The East India company's supply line of wives

PUBLISHED : Sunday, 23 September, 2012, 12:00am
UPDATED : Sunday, 23 September, 2012, 10:26am


The Fishing Fleet: Husband-Hunting in the Raj

by Anne de Courcy


Jad Adams

The "fishing fleet" existed from the late 17th century when the East India Company first shipped women out to India to become brides for its officers. As India's reputation grew as a place with a huge disproportion of men to available women, where even the plainest girl could find a mate, the company realised there was a business opportunity.

British families were so desperate to unload "superfluous women" that rather than paying them to go to India, the company could actually charge those husband-seekers who were neither pretty nor rich enough to make a good match at home.

A series of racially based orders at the end of the 18th century that discriminated against mixed-race children promoted a "them and us" attitude in India, which meant the free and easy relations British officers enjoyed with Indian women became covert relations. Blood purity and connection with the motherland were now the guiding principles. The shipping of women accelerated after the establishment of the Raj in 1858 and the opening of the Suez Canal in 1869, which made the passage to India shorter and less hazardous. This was the real heyday of the fishing fleet, when girls would sail off to "see the Rock, the Grand Harbour, the Taj by moonlight and find a husband".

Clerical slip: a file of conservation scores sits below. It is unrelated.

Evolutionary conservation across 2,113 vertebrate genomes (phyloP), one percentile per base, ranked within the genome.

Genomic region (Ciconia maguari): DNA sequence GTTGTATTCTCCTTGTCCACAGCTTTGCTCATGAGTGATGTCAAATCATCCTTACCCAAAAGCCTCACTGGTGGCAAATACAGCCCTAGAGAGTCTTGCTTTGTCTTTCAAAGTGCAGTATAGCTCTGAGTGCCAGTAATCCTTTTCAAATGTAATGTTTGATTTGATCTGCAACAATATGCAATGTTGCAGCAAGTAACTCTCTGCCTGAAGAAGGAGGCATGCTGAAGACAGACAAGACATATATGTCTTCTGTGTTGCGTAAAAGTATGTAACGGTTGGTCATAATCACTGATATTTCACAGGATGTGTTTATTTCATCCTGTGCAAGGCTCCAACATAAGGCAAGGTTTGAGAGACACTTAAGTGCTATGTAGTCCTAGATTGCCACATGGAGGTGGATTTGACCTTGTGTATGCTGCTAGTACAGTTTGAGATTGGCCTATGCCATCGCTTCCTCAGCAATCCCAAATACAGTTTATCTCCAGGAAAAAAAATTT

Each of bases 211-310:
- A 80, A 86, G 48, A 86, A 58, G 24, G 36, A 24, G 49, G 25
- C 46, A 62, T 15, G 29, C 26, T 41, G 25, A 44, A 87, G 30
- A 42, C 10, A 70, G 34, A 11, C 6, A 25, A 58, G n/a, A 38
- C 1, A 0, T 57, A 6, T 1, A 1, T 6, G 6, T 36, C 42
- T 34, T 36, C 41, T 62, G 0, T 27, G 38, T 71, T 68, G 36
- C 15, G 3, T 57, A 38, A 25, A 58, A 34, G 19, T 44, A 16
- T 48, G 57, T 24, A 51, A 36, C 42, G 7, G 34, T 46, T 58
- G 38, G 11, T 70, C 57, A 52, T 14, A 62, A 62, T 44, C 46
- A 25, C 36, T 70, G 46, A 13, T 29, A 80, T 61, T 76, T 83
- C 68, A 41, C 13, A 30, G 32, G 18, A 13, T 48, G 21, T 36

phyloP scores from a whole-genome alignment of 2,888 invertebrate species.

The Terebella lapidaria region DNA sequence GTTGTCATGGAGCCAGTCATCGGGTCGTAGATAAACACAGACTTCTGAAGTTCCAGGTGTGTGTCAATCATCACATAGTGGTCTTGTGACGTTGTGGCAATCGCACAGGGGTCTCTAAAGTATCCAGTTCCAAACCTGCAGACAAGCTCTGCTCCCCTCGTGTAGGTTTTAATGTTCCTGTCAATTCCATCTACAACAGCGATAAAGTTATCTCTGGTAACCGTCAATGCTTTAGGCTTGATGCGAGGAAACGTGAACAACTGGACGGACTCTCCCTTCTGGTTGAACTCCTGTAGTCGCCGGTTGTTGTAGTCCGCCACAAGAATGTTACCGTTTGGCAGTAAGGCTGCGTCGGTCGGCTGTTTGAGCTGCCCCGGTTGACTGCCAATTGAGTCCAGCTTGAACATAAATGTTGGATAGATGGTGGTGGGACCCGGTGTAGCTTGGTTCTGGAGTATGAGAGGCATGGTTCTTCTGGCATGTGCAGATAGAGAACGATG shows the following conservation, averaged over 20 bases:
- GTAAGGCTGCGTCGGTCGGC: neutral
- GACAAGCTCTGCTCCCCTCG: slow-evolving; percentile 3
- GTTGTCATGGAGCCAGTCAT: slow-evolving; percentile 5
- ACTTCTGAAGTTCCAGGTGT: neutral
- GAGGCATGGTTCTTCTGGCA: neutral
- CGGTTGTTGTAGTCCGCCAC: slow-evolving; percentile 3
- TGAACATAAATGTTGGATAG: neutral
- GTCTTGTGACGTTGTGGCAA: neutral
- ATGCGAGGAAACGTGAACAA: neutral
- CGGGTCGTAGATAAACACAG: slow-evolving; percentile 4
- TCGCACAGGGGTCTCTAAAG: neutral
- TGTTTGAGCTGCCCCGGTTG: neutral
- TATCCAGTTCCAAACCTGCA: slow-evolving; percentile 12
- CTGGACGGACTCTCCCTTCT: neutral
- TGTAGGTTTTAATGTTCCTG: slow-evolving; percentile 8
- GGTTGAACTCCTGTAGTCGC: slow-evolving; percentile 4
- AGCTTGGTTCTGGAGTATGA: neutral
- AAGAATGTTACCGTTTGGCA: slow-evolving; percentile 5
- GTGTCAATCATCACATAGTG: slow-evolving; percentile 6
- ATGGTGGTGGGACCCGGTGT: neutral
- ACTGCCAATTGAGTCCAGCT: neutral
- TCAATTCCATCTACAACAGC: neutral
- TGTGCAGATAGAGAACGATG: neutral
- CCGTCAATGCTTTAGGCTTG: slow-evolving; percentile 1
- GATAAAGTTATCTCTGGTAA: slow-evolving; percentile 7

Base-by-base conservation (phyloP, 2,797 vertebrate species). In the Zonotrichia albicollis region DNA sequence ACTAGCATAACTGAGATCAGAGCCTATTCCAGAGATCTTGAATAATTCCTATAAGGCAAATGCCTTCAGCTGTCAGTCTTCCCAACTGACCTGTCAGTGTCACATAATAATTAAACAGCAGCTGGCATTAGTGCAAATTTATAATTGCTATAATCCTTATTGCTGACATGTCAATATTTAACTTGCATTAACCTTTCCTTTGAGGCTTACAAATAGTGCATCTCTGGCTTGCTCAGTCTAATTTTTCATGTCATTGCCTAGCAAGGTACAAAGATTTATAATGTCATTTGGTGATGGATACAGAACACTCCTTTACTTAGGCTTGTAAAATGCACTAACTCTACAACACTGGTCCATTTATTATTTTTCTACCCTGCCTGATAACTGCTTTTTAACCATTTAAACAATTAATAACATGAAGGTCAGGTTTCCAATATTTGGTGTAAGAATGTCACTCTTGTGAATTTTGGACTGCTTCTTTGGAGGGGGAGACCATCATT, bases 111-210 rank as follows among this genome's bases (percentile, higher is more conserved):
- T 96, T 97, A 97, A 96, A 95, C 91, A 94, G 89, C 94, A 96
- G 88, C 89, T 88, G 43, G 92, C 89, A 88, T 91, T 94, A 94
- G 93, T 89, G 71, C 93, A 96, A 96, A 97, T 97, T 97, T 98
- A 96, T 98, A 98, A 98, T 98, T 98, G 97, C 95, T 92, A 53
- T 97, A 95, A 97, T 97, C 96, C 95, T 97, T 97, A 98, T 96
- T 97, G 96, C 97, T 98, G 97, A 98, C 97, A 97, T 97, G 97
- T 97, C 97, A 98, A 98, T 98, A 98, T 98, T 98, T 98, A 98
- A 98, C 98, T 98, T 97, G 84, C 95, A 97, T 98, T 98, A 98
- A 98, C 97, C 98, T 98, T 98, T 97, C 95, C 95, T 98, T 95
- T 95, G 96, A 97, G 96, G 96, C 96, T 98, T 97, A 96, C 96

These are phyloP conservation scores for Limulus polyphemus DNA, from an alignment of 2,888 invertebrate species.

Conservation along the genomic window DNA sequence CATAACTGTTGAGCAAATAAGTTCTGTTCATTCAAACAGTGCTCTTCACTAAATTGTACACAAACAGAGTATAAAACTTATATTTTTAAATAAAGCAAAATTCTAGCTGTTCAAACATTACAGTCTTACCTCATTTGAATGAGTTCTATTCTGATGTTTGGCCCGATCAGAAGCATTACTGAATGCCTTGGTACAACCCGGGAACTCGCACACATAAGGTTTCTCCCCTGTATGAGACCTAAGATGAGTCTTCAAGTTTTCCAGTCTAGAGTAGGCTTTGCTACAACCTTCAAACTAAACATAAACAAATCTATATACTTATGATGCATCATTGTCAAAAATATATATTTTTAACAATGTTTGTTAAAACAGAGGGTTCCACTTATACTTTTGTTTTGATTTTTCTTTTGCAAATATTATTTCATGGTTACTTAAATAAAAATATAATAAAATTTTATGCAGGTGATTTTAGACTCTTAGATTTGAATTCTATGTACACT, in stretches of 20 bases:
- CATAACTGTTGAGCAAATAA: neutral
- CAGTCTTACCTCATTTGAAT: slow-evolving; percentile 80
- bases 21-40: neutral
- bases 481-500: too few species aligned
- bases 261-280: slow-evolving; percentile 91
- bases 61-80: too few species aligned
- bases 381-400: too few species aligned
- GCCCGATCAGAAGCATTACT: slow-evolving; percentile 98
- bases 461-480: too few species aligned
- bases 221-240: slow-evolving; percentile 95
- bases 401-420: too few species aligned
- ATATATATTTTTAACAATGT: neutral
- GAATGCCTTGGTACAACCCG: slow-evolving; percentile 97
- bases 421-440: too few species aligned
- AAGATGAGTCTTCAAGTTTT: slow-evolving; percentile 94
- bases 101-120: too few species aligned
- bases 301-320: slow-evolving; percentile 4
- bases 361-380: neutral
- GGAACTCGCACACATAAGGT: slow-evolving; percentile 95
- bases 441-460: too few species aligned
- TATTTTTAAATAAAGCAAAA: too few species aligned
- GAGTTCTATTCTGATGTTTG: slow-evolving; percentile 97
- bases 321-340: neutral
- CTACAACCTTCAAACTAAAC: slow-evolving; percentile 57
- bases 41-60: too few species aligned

This book is highly evocative, and Anne de Courcy takes the reader through an enchanted world.

The 20th century saw a loosening of racial segregation. "There was something about their being very rich that overrode the colour thing," one girl let on, having visited an Indian prince. She was treated to a dish of peacock, complete with tails, and chicken pilau sprinkled with gold dust.

The book glitters with quotes from the women themselves, but unfortunately they are not referenced, so often we must guess whether the recollections are from letters, diaries, memoirs or personal interviews with elderly ladies.

Still, this is a fine picture of a lost world - mercifully lost.

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